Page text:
Dr. Tuvel was prompted to write her article by the controversy that erupted when Rachel Dolezal, the former local N.A.A.C.P. official who had long presented herself as black, was revealed to have grown up white. The Dolezal story broke just 10 days after Caitlyn Jenner’s Vanity Fair debut, and the two discussions merged. If Ms. Jenner could identify as a woman, could Ms. Dolezal identify as black? If transgender was a legitimate social identity, might transracial be as well? Dr. Tuvel’s article subjected these public debates to philosophical scrutiny.

The idea of transracialism had been rejected out of hand by the cultural left. Some worried — as many cultural conservatives indeed hoped — that this seemingly absurd idea might undermine the legitimacy of transgender claims. Others argued that if self-identification were to replace ancestry or phenotype as the touchstone of racial identity, this would encourage “racial fraud” and cultural appropriation. Because race has always been first and foremost an externally imposed classification, it is understandable that the idea of people declaring themselves transracial struck many as offensively dismissive of the social realities of race…

Read the entire article here.

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Black for a Day: White Fantasies of Race and Empathy

Posted in Anthropology, Books, Literary/Artistic Criticism, Media Archive, Monographs, Passing, United States on 2017-05-15 00:05Z by Steven

Black for a Day: White Fantasies of Race and Empathy

University of North Carolina Press
May 2017
230 pages
6.125 x 9.25, 12 halftones, notes, bibl., index
Paperback ISBN: 978-1-4696-3283-4
Hardcover ISBN: 978-1-4696-3282-7
eBook ISBN: 978-1-4696-3284-1

Alisha Gaines, Assistant Professor of English
Florida State University

In 1948, journalist Ray Sprigle traded his whiteness to live as a black man for four weeks. A little over a decade later, John Howard Griffin famously “became” black as well, traveling the American South in search of a certain kind of racial understanding. Contemporary history is littered with the surprisingly complex stories of white people passing as black, and here Alisha Gaines constructs a unique genealogy of “empathetic racial impersonation”–white liberals walking in the fantasy of black skin under the alibi of cross-racial empathy. At the end of their experiments in “blackness,” Gaines argues, these debatably well-meaning white impersonators arrived at little more than false consciousness.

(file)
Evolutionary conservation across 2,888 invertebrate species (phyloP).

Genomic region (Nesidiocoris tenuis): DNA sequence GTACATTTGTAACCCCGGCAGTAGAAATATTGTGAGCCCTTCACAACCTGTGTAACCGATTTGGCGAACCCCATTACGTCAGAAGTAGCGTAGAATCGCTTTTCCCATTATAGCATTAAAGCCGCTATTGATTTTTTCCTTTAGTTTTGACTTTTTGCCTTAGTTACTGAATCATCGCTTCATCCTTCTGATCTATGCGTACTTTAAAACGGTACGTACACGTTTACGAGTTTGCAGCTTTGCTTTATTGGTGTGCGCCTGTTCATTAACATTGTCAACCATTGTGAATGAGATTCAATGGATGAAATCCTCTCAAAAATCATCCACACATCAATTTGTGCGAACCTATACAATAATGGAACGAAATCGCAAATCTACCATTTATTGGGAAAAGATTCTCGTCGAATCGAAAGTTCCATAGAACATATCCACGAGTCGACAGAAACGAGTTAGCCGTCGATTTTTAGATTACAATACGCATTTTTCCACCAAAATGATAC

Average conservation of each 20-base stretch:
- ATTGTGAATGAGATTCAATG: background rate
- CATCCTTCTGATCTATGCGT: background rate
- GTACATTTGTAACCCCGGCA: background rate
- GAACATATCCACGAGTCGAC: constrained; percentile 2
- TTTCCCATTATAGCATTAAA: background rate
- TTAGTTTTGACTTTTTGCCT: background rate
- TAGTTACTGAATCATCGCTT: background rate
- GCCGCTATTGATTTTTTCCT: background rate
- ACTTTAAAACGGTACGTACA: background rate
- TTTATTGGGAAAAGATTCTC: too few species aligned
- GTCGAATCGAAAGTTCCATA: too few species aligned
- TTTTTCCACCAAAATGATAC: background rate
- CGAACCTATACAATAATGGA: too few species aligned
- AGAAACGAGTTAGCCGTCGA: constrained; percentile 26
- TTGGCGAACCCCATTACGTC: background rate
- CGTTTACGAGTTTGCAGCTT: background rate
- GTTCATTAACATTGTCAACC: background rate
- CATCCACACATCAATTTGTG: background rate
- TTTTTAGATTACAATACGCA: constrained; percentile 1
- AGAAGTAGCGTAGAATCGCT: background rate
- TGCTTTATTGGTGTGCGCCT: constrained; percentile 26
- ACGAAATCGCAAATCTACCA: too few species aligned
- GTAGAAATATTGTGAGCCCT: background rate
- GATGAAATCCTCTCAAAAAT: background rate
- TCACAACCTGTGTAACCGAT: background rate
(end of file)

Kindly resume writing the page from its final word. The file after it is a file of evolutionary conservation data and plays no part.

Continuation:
Complicating the histories of black-to-white passing and blackface minstrelsy, Gaines uses an interdisciplinary approach rooted in literary studies, race theory, and cultural studies to reveal these sometimes maddening, and often absurd, experiments of racial impersonation. By examining this history of modern racial impersonation, Gaines shows that there was, and still is, a faulty cultural logic that places enormous faith in the idea that empathy is all that white Americans need to make a significant difference in how to racially navigate our society.

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SAS Researchers Probe Racial Passing, Identity Based on Two Novels

Posted in Africa, Articles, Literary/Artistic Criticism, Media Archive, Passing, United States on 2017-05-11 01:18Z by Steven

SAS Researchers Probe Racial Passing, Identity Based on Two Novels

American University of Nigeria

Nelly Ating

The modern-day issues of “racial passing” and “identity,” dominated the April 20 SAS research seminar presented by Dr. Agatha Ukata and Dr. Brian Reed of the English & Literature department.

The duo’s research probes the phenomenon in “Being and Not Being:  How Society Negotiates Humanity.”  This is a study based on Nella Larsen, and Boy, Snow, Bird by Helen Oyeyemi, and on Isidore Okpewho’s Call Me by My Rightful Name.